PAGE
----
This is the first film from ‘Energetic Star’ Ram that I’ve seen in the cinema, a fact that seemed surprising until I realised that Ram’s last film release was in 2013. I’m always wary with films billed as comedy, and Pandaga Chesko isn’t an exception to the rule that they should be approached with caution. However, surprisingly it isn’t Brahmi’s stale sleazy comedy that’s the biggest issue here, or the usual surfeit of comedy uncles with no real role in the story. Rather, the plot itself is tired, repetitive and well past it’s use by date. The story follows a young NRI’s return to India to attempt to reunite two families – sound familiar? Attarintiki Daredi, Govindudu Andarivadele and a whole host of other films have told this story before, and told it better. However Ram is personable and definitely energetic, although his performance and the best efforts of the support cast aren’t quite enough to save the film from being anything more than a one time watch for me.
Ram is Karthik, an NRI living in Portugal and a successful businessman running his own business. His success is enough to make him a candidate for marriage with Anushka (Sonal Chauhan) who is also a successful businesswoman although from her behaviour it seems barely conceivable that she could organise a two-ticket raffle let alone a business empire. But as her ability to play rugby to win a sports club presumably shows, she is a woman of hidden talents and a rather surprisingly slutty wardrobe for a business tycoon.
After Karthik and Anushka meet and decide that a merger would give them both the best chance to succeed in their respective businesses, Karthik learns of a complaint against his factory in India and heads off to fix the problem a month before his wedding. He’s also found out about a feud in his mother’s family, and despite not having shown any family feelings up until now, decides that while he is back in India he might as well sort out that little problem too.
However it’s not going to be as easy as Karthik thinks. For a start, no sooner does Karthik see Green Army founder and activist Divya (Rakul Preet Singh) than he falls in love with her. And the family feud proves to be tricky too, particularly when Karthik confuses the issue by including various other people pretending to be someone else. And muddying the waters further is Weekend Venkat Rao (Brahmi) sent to bring Karthik home for his wedding with Anushka but who spends his time indulging in cheap and nasty comedy instead.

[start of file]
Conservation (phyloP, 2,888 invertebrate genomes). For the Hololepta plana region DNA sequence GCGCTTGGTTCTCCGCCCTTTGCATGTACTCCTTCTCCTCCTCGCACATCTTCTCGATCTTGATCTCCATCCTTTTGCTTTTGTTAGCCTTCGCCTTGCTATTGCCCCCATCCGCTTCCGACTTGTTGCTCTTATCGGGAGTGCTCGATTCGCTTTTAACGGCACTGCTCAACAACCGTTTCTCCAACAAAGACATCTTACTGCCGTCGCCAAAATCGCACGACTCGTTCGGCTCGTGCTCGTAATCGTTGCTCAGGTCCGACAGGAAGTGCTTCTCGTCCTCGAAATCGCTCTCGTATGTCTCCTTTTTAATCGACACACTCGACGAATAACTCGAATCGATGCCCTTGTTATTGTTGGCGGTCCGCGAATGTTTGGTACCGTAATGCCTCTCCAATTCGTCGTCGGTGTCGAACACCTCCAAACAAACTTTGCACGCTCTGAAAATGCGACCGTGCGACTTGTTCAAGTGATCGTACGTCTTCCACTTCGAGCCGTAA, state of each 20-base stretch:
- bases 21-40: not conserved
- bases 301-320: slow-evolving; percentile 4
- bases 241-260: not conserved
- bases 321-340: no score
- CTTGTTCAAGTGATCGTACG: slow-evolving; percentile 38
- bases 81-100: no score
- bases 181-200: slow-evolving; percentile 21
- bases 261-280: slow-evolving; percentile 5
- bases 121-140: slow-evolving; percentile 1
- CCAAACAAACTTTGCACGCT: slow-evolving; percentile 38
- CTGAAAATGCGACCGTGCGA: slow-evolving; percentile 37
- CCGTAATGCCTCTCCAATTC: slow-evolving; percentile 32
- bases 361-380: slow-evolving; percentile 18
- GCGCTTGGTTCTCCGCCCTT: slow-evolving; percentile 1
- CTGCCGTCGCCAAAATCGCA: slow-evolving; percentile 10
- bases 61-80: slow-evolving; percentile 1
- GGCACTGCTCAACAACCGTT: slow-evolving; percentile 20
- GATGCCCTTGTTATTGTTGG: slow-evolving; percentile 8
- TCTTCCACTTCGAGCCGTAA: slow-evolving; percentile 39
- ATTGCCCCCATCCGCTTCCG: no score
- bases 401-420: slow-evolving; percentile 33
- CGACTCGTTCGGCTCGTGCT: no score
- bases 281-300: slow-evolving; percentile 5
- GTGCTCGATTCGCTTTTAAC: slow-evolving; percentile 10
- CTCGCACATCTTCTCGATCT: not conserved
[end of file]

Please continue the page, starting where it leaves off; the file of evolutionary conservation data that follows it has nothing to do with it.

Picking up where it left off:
Most of the comedy is in the dialogue so I didn’t find the film as funny as the rest of the audience, and since the physical humour mainly comes courtesy of Brahmi it’s generally crass and not particularly amusing. M S Narayana does have a small role but is generally not well used, while Abhimanyu Singh is reasonably funny in his role as a bumbling goonda in love with Divya. Divya and Karthik get some of the better comedy scenes too, although I don’t think all of it was actually supposed to be funny! They do make a likeable couple though and their scenes together are the most enjoyable part of the film.
The best performances come from the veterans in the cast including Jayaprakash, Sai Kumar, Raghu Babu and Pavitra Lokesh to name just a few of the large support crew. The feud between Karthik’s uncle and his erstwhile best friend is fairly standard fare but the actors give it their all and this part of the film works well. Rakul Preet Singh is good and has plenty of chemistry with Ram that serves their romance well, but Sonal Chauhan is a disaster in a role that doesn’t suit her and is badly written to boot. Ram doesn’t get much chance to show off his acting skills here either but he does well with what he is given – and if nothing else he does have good wardrobe choices and an energetic dance style. However even the choreography isn’t novel and although the songs from S Thaman are fine and generally well placed they don’t stand out as anything special.
Overall Pandaga Chesko does raise a few laughs but is let down by the disappointingly derivative and formulaic story. It’s frustrating since the film is well made with a great cast and generally good performances which do at least go some way towards making up for the tired plot. It’s not a terrible film, and it mainly works as a comedy, but it just needs a newer angle on a familiar tale and perhaps a few less comedy uncles. Worth watching for Ram and his energetic dance sequences, the romance scenes between Karthik and Divya and Arthur Wilson’s excellent cinematography.